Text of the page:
The Fromm hair shaper is a really great razor, I really enjoyed getting to know its ins and outs.  On the up side it has a longer blade, a good balance, and it looks interesting.  On the down side it is a little light, its short scales are more of a hinderence than a help, and its hair shaper blades cost significantly more than DE blades (approx. $0.60 – $1 each vs. $0.10 – $0.35 each).  The blades do seem to last longer than a typical half DE and with a larger cutting surface shaves are quicker, but at such a high relative price I’m not sure that they’re worth it as anything other than an occasional use item.  In spite of its costs, the Fromm does its job well and with a minimum of fuss.  I liked the razor enough to return to Sally’s Beauty Supply and pick up a Marianna hair shaper, which as it turns out, is identical to the Fromm in every way other than the color of the plastic used on the jimps and tang and the brand imprint on the scales.  I have a feeling that these two razors are made in the same factory and then just branded differently for different companies.

My RazoRock Napoleon’s Violet soap is, as always, a joy to use.  It lathers easily and quickly, provides excellent protection, and is fairly slick.  My one complaint is that it is relatively light in the skin care department.  After using this soap my skin is neither moist nor dry, which is a good thing, but it would be nice if there were some skin benefits.  I really enjoy the clean after scent that lingered following my shaves, but beyond that there wasn’t much of a scent to this soap.  Overall, this is a good middle of the road soap and I highly recommend it, or any of the RazoRock Linea Officina Artigiana line of soaps, to someone looking for their first real shaving soap.

The Vulfix 376S Super Badger performed as I expected.  It is soft and picks up product well, but it is also a bit floppy when loaded down and can create quite a mess.  This brush is perfect for bowl lathering, but can be a little difficult to control when face lathering.  I like the feel and weight of the brush and I enjoy using it…even if it does like to fling lather everywhere.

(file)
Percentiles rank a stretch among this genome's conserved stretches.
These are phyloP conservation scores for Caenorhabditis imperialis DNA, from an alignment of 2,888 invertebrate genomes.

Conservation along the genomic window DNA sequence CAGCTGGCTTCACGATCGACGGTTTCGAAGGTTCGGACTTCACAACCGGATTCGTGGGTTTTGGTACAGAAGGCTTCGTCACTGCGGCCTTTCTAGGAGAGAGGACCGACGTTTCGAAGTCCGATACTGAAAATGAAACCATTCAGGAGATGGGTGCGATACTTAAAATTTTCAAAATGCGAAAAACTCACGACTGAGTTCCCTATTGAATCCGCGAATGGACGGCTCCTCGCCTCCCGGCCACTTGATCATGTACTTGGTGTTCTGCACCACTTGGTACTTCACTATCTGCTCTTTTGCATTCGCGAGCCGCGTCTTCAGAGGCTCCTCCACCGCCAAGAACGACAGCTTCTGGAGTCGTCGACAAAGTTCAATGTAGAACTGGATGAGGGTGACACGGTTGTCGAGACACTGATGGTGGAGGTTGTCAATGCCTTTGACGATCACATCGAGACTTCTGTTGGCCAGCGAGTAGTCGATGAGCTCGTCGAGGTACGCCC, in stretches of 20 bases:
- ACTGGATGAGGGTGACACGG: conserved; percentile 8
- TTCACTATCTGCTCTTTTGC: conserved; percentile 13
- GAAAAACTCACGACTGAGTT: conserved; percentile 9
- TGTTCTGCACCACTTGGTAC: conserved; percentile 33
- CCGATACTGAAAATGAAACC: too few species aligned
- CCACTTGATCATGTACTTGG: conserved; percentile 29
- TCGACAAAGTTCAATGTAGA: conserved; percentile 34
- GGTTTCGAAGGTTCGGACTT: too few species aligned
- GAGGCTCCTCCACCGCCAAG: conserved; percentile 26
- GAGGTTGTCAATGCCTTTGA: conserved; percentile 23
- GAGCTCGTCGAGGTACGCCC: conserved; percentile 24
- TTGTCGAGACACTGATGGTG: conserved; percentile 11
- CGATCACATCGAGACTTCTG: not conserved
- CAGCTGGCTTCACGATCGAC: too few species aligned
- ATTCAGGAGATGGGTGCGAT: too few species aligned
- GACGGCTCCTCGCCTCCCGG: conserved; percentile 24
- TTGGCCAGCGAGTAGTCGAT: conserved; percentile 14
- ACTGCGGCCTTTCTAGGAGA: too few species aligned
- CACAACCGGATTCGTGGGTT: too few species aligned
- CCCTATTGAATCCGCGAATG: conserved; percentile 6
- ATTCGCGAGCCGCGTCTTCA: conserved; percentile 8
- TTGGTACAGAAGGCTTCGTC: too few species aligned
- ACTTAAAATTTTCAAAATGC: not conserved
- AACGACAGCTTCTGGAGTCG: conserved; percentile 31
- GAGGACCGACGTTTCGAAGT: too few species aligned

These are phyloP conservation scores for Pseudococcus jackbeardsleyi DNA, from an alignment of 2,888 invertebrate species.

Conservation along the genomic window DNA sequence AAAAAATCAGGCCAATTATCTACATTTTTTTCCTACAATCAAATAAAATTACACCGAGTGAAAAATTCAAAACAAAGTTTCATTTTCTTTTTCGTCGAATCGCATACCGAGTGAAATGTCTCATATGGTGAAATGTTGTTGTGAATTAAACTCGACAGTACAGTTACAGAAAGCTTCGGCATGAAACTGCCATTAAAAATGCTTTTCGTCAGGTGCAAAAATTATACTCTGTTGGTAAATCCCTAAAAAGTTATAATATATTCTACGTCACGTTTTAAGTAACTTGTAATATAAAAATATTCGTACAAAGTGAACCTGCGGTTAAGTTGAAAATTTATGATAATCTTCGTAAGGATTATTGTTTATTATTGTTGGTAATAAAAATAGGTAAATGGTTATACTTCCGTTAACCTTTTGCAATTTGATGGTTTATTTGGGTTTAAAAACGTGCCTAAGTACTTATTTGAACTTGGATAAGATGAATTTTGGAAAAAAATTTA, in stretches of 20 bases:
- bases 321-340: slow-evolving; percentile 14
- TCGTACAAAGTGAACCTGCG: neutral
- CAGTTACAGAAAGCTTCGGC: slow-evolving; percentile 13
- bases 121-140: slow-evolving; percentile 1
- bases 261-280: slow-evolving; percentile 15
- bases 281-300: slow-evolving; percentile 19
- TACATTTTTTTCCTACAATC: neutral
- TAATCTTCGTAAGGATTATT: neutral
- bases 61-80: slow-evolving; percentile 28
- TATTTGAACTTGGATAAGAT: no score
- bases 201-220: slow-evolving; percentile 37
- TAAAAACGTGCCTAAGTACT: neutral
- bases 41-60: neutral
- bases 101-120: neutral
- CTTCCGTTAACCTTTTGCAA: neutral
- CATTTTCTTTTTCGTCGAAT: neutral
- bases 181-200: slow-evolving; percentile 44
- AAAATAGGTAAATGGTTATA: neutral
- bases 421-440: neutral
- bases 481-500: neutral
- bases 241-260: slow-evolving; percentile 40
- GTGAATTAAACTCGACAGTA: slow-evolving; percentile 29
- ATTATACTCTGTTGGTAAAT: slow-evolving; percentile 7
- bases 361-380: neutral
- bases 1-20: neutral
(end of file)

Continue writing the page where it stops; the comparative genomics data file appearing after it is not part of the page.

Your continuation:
This last week has been a series of good shaves and I was quite happy with the results.  If I had to use this set up exclusively then I could, but it would get old fast.  In spite of their workhorse abilities, there was nothing particularly exciting about this combination of products.  This set up feels like a favorite pair of old shoes: comfortable and good for a weekend of lounging, but nothing you would want to wear on a night out.  I will likely pull this set up out every once in a while in the future, but I doubt that I will ever use it as extensively as I have this past week.

Shave Of The Week Part One (24 June 2013 – 30 June 2013)

This will be my last desert island shave for a while.  My last week long dedication to one set up.  I enjoy getting to know my products by sticking with them, but I like variety too, so I will return to my random product use after this week.  I’ve learned a lot about choosing set ups that will last the whole week with becoming boring or irritating, and I now know that if I had to choose just one set up that I could do it without too much difficulty.  It’s been fun, but I am ready to wrap it up.

This week I am going with a few easy to use products.  For my razor I am using the Fromm hair shaper.  I bought this at Sally’s Beauty Supply for $6.19, but haven’t given it much use.  It came with a single blade and I also bought some Fromm blades to go with it, but after using it once they have just been sitting there.  It’s a nice razor and I look forward to getting to know it better.  The longer blade makes it feel more like a traditional straight razor, but the light weight and small scales make certain that there is no mistaking it for anything other than a disposable blade straight razor.

For my brush I will be using my Vulfix 376S Super Badger.  It’s soft, it’s fun, and it’s easy to clean.  I considered going with a boar because I have been neglecting my boar brushes, but the Vulfix just seemed to call to me.